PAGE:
philosophy

7:53am

Fri March 6, 2015
Arts & Culture

Philosophy Talk asks: Who decides what counts as mental illness?

The Diagnostic and Statistical Manual is the primary reference catalog for mental health illnesses. But whereas a medical textbook will show you the picture of a broken bone or a tumor, leaf through the DSM and you will find just one thing: lists of symptoms. Who creates these lists, and based on what criteria? Do such lists really capture the nature of a mental illness? What does it mean to be a disease of the mind versus a disease of the body? Does our classification system construct mental illness, or does it reveal underlying facts from genetics or neuroscience?

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8:20am

Fri February 27, 2015
Arts & Culture

Philosophy Talk asks: Is life as absurd as Albert Camus thought?

Albert Camus is most famous for his existential works of fiction including The Stranger as well as his philosophical essay The Myth of Sisyphus. He led the French resistance press during Nazi Occupation and became one of the youngest Nobel laureates in literature. His contemporary, Hannah Arendt, described him as “head and shoulders above the other intellectuals.” How does Camus' philosophy of Absurdism compare and contrast with Sartre’s popular existentialism, especially in their conceptions of freedom?

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8:32am

Fri February 20, 2015
Arts & Culture

Philosophy Talk asks: What's different about online activism?

Whether it's making donations and signing petitions online, or using social media to highlight political causes, cyber-activism has never been easier. With a few clicks, we can make our voices heard around the globe. But who's listening, and is anything actually changing? Does cyber-activism mobilize real-world action on the ground, or does it reduce political engagement to simple mouse-clicking and ultimately threaten the subversive nature of change?

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8:20am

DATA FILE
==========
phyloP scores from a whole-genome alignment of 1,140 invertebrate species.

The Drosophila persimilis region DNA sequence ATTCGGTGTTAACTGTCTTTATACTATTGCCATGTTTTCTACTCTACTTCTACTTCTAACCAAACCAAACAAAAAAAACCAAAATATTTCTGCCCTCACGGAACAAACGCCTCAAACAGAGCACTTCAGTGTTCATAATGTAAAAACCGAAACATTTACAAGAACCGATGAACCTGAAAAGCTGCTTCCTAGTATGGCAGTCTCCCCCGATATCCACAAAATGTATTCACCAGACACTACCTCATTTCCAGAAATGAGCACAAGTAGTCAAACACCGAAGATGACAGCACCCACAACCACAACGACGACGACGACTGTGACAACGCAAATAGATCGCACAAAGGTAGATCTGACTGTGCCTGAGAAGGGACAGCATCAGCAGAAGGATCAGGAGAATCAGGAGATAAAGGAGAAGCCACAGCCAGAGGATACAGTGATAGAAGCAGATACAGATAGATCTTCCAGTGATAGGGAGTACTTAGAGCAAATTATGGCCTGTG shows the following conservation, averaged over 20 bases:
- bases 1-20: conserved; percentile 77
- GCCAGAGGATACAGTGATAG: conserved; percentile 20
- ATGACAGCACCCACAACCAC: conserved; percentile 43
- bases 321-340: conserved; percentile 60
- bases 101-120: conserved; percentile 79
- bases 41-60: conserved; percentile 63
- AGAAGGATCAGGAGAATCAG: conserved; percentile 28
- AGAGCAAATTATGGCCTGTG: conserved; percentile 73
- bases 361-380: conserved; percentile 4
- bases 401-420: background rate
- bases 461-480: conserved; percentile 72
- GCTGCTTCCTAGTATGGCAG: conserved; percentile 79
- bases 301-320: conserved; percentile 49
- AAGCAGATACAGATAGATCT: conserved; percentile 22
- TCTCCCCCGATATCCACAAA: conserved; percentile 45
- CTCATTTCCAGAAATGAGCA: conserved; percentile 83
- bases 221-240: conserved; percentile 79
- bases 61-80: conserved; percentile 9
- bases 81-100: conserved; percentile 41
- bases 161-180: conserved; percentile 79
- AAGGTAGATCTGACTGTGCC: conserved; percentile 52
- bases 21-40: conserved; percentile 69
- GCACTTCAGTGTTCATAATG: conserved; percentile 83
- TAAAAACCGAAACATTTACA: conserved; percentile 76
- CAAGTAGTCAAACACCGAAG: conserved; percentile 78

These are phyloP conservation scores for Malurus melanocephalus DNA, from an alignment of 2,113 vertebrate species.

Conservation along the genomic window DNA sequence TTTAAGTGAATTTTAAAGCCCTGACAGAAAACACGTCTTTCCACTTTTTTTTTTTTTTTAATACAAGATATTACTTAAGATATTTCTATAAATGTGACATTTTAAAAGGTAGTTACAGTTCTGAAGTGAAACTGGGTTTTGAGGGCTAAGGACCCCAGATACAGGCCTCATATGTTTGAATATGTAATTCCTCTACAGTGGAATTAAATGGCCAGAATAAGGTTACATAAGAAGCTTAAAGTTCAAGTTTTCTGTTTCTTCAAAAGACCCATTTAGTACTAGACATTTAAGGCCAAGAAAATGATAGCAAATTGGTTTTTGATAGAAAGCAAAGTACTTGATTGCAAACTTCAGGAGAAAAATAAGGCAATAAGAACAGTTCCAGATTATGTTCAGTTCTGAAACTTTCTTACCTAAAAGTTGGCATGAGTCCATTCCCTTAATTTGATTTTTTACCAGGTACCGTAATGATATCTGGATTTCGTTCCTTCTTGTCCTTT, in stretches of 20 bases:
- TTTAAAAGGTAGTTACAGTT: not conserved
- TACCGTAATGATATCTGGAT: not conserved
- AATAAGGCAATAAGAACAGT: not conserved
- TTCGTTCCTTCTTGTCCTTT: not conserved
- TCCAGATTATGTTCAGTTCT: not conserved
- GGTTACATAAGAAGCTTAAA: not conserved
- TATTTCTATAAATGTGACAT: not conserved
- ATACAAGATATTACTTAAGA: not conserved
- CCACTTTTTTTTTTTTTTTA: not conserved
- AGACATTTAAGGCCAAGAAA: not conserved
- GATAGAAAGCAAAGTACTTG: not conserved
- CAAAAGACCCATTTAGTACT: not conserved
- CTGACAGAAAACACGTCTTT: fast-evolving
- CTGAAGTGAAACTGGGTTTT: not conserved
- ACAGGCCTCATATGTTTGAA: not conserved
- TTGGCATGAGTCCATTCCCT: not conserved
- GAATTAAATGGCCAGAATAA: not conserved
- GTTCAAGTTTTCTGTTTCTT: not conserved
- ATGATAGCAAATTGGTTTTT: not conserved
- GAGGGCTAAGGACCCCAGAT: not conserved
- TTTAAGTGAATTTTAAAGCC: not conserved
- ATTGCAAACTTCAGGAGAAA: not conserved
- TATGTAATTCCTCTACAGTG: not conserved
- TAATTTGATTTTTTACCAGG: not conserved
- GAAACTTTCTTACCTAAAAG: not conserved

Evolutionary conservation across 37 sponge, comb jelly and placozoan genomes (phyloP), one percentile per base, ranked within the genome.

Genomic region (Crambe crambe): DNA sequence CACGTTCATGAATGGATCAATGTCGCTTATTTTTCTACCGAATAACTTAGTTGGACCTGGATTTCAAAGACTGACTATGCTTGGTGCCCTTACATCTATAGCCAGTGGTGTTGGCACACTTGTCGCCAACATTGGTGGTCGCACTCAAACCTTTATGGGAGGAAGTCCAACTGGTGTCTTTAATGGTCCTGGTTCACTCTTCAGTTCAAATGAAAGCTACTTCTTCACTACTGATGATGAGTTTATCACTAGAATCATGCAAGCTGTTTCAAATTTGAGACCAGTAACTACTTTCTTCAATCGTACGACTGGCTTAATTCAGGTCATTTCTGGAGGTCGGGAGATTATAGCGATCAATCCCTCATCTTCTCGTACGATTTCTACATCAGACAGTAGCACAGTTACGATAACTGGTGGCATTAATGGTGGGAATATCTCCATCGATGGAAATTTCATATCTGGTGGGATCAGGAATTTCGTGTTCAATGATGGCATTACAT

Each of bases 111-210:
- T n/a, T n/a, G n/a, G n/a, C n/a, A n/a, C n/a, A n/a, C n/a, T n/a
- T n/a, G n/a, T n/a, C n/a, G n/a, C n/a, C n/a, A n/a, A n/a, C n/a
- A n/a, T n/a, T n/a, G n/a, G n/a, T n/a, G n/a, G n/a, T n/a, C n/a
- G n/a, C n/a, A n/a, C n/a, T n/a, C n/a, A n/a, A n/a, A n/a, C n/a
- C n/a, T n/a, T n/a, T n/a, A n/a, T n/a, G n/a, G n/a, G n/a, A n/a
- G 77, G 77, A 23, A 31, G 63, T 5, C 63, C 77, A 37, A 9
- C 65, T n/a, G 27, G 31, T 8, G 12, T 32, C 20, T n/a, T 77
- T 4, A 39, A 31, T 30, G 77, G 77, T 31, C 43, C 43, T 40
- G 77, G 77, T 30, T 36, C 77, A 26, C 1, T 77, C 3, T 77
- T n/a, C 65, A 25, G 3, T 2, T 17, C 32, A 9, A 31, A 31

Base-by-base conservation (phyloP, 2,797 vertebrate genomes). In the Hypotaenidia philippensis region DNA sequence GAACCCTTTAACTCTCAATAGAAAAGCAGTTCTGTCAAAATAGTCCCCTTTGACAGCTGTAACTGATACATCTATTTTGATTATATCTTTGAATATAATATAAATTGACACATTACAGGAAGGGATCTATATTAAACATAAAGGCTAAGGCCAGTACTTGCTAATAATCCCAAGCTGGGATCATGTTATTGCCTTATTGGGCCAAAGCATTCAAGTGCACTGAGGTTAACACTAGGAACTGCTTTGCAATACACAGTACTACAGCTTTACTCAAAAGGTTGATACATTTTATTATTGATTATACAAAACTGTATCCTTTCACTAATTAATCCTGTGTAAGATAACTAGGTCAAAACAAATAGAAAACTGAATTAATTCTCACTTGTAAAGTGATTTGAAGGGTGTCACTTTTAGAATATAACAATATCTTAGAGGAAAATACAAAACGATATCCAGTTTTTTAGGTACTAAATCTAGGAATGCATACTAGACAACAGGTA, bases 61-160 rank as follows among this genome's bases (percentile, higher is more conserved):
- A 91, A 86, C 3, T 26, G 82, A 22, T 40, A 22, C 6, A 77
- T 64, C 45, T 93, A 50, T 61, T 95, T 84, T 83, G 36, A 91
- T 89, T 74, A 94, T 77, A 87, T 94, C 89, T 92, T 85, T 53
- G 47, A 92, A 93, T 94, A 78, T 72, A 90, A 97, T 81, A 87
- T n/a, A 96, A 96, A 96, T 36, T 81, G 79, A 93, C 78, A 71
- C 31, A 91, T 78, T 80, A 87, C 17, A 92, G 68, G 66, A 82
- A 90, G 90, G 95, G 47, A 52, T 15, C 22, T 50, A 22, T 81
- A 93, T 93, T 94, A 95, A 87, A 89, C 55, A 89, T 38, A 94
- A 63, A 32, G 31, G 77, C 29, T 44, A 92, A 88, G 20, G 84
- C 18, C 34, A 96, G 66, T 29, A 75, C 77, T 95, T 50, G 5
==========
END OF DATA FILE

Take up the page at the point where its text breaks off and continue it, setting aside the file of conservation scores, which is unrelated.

Fri February 13, 2015
Arts & Culture

Philosophy Talk asks: What's different about online activism?

Whether it's making donations and signing petitions online, or using social media to highlight political causes, cyber-activism has never been easier. With a few clicks, we can make our voices heard around the globe. But who's listening, and is anything actually changing? Does cyber-activism mobilize real-world action on the ground, or does it reduce political engagement to simple mouse-clicking and ultimately threaten the subversive nature of change?

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8:34am

Fri February 6, 2015
Arts & Culture

Philosophy Talk asks: Who (else) has a right to your body?

Most countries allow their citizens to smoke cigarettes, get intoxicated, and eat unhealthy food – despite the harms that such behaviors may bring to the individual's health and to the social and economic interests of the state. Yet taking certain narcotics, selling one's organs, and driving without a seat-belt are often prohibited by law. Is this an arbitrary distinction, or is there a principled reason for these diverging attitudes? What can government legitimately prohibit its citizens from doing to their own bodies -- and what can it legitimately compel them to do?

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